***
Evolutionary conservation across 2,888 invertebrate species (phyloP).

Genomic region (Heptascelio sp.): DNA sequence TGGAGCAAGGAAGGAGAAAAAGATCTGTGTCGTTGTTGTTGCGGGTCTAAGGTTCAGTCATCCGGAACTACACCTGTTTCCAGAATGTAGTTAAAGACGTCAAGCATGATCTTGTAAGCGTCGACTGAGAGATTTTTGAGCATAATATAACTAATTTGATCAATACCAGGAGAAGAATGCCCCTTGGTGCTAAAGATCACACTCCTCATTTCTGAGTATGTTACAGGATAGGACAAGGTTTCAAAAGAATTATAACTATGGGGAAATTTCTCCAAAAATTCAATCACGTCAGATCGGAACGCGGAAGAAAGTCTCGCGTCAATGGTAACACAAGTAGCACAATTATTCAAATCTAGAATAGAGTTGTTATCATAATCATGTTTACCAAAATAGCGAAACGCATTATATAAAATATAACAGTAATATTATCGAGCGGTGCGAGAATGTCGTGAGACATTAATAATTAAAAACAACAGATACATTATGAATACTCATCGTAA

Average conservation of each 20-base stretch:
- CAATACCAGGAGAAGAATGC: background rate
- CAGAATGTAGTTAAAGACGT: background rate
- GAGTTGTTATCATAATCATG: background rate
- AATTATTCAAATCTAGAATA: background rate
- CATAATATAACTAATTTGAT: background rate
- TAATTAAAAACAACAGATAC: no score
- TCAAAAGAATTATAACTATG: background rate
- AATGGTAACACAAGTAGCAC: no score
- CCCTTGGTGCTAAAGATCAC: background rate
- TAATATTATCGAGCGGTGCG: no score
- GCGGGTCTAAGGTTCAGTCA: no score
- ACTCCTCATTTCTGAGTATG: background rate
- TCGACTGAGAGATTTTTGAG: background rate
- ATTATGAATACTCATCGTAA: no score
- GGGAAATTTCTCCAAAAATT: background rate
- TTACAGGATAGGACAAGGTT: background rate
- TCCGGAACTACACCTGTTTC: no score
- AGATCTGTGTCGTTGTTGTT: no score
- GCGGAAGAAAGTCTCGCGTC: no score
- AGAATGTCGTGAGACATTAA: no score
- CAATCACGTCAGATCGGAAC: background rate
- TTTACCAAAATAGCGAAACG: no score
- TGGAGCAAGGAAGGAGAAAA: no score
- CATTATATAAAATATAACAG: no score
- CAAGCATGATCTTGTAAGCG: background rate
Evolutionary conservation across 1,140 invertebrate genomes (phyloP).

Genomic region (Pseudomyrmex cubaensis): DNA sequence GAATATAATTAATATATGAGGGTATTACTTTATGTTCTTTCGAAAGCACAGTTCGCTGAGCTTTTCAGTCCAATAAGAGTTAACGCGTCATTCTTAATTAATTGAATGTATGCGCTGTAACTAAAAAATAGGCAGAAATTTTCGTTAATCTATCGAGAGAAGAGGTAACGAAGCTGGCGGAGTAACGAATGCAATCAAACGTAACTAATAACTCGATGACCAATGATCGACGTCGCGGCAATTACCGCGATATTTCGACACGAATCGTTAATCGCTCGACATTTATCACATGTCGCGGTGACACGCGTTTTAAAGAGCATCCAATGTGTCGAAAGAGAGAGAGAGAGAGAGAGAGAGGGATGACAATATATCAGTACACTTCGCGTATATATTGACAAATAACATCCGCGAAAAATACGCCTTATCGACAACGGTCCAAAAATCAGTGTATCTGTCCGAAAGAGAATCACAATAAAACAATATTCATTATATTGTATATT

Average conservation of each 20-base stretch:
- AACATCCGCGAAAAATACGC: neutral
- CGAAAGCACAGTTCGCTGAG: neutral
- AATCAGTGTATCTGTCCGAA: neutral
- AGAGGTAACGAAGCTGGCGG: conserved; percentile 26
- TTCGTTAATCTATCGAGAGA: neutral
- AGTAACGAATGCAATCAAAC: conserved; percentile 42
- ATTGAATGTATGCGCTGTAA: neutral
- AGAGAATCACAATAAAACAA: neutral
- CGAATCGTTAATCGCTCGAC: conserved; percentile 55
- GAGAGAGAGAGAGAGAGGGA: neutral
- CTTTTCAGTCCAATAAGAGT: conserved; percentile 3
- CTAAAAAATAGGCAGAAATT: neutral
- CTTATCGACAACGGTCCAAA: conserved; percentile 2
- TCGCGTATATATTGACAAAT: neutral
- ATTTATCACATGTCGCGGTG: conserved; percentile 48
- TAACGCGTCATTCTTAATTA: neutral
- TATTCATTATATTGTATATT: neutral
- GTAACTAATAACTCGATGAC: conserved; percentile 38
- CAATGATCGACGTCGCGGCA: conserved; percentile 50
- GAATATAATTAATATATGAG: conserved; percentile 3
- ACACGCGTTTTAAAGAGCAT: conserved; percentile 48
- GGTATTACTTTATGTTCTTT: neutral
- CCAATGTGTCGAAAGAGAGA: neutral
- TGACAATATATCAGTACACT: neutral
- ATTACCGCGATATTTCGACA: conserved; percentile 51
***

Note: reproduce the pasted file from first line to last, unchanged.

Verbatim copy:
Evolutionary conservation across 2,888 invertebrate species (phyloP).

Genomic region (Heptascelio sp.): DNA sequence TGGAGCAAGGAAGGAGAAAAAGATCTGTGTCGTTGTTGTTGCGGGTCTAAGGTTCAGTCATCCGGAACTACACCTGTTTCCAGAATGTAGTTAAAGACGTCAAGCATGATCTTGTAAGCGTCGACTGAGAGATTTTTGAGCATAATATAACTAATTTGATCAATACCAGGAGAAGAATGCCCCTTGGTGCTAAAGATCACACTCCTCATTTCTGAGTATGTTACAGGATAGGACAAGGTTTCAAAAGAATTATAACTATGGGGAAATTTCTCCAAAAATTCAATCACGTCAGATCGGAACGCGGAAGAAAGTCTCGCGTCAATGGTAACACAAGTAGCACAATTATTCAAATCTAGAATAGAGTTGTTATCATAATCATGTTTACCAAAATAGCGAAACGCATTATATAAAATATAACAGTAATATTATCGAGCGGTGCGAGAATGTCGTGAGACATTAATAATTAAAAACAACAGATACATTATGAATACTCATCGTAA

Average conservation of each 20-base stretch:
- CAATACCAGGAGAAGAATGC: background rate
- CAGAATGTAGTTAAAGACGT: background rate
- GAGTTGTTATCATAATCATG: background rate
- AATTATTCAAATCTAGAATA: background rate
- CATAATATAACTAATTTGAT: background rate
- TAATTAAAAACAACAGATAC: no score
- TCAAAAGAATTATAACTATG: background rate
- AATGGTAACACAAGTAGCAC: no score
- CCCTTGGTGCTAAAGATCAC: background rate
- TAATATTATCGAGCGGTGCG: no score
- GCGGGTCTAAGGTTCAGTCA: no score
- ACTCCTCATTTCTGAGTATG: background rate
- TCGACTGAGAGATTTTTGAG: background rate
- ATTATGAATACTCATCGTAA: no score
- GGGAAATTTCTCCAAAAATT: background rate
- TTACAGGATAGGACAAGGTT: background rate
- TCCGGAACTACACCTGTTTC: no score
- AGATCTGTGTCGTTGTTGTT: no score
- GCGGAAGAAAGTCTCGCGTC: no score
- AGAATGTCGTGAGACATTAA: no score
- CAATCACGTCAGATCGGAAC: background rate
- TTTACCAAAATAGCGAAACG: no score
- TGGAGCAAGGAAGGAGAAAA: no score
- CATTATATAAAATATAACAG: no score
- CAAGCATGATCTTGTAAGCG: background rate
Evolutionary conservation across 1,140 invertebrate genomes (phyloP).

Genomic region (Pseudomyrmex cubaensis): DNA sequence GAATATAATTAATATATGAGGGTATTACTTTATGTTCTTTCGAAAGCACAGTTCGCTGAGCTTTTCAGTCCAATAAGAGTTAACGCGTCATTCTTAATTAATTGAATGTATGCGCTGTAACTAAAAAATAGGCAGAAATTTTCGTTAATCTATCGAGAGAAGAGGTAACGAAGCTGGCGGAGTAACGAATGCAATCAAACGTAACTAATAACTCGATGACCAATGATCGACGTCGCGGCAATTACCGCGATATTTCGACACGAATCGTTAATCGCTCGACATTTATCACATGTCGCGGTGACACGCGTTTTAAAGAGCATCCAATGTGTCGAAAGAGAGAGAGAGAGAGAGAGAGAGGGATGACAATATATCAGTACACTTCGCGTATATATTGACAAATAACATCCGCGAAAAATACGCCTTATCGACAACGGTCCAAAAATCAGTGTATCTGTCCGAAAGAGAATCACAATAAAACAATATTCATTATATTGTATATT

Average conservation of each 20-base stretch:
- AACATCCGCGAAAAATACGC: neutral
- CGAAAGCACAGTTCGCTGAG: neutral
- AATCAGTGTATCTGTCCGAA: neutral
- AGAGGTAACGAAGCTGGCGG: conserved; percentile 26
- TTCGTTAATCTATCGAGAGA: neutral
- AGTAACGAATGCAATCAAAC: conserved; percentile 42
- ATTGAATGTATGCGCTGTAA: neutral
- AGAGAATCACAATAAAACAA: neutral
- CGAATCGTTAATCGCTCGAC: conserved; percentile 55
- GAGAGAGAGAGAGAGAGGGA: neutral
- CTTTTCAGTCCAATAAGAGT: conserved; percentile 3
- CTAAAAAATAGGCAGAAATT: neutral
- CTTATCGACAACGGTCCAAA: conserved; percentile 2
- TCGCGTATATATTGACAAAT: neutral
- ATTTATCACATGTCGCGGTG: conserved; percentile 48
- TAACGCGTCATTCTTAATTA: neutral
- TATTCATTATATTGTATATT: neutral
- GTAACTAATAACTCGATGAC: conserved; percentile 38
- CAATGATCGACGTCGCGGCA: conserved; percentile 50
- GAATATAATTAATATATGAG: conserved; percentile 3
- ACACGCGTTTTAAAGAGCAT: conserved; percentile 48
- GGTATTACTTTATGTTCTTT: neutral
- CCAATGTGTCGAAAGAGAGA: neutral
- TGACAATATATCAGTACACT: neutral
- ATTACCGCGATATTTCGACA: conserved; percentile 51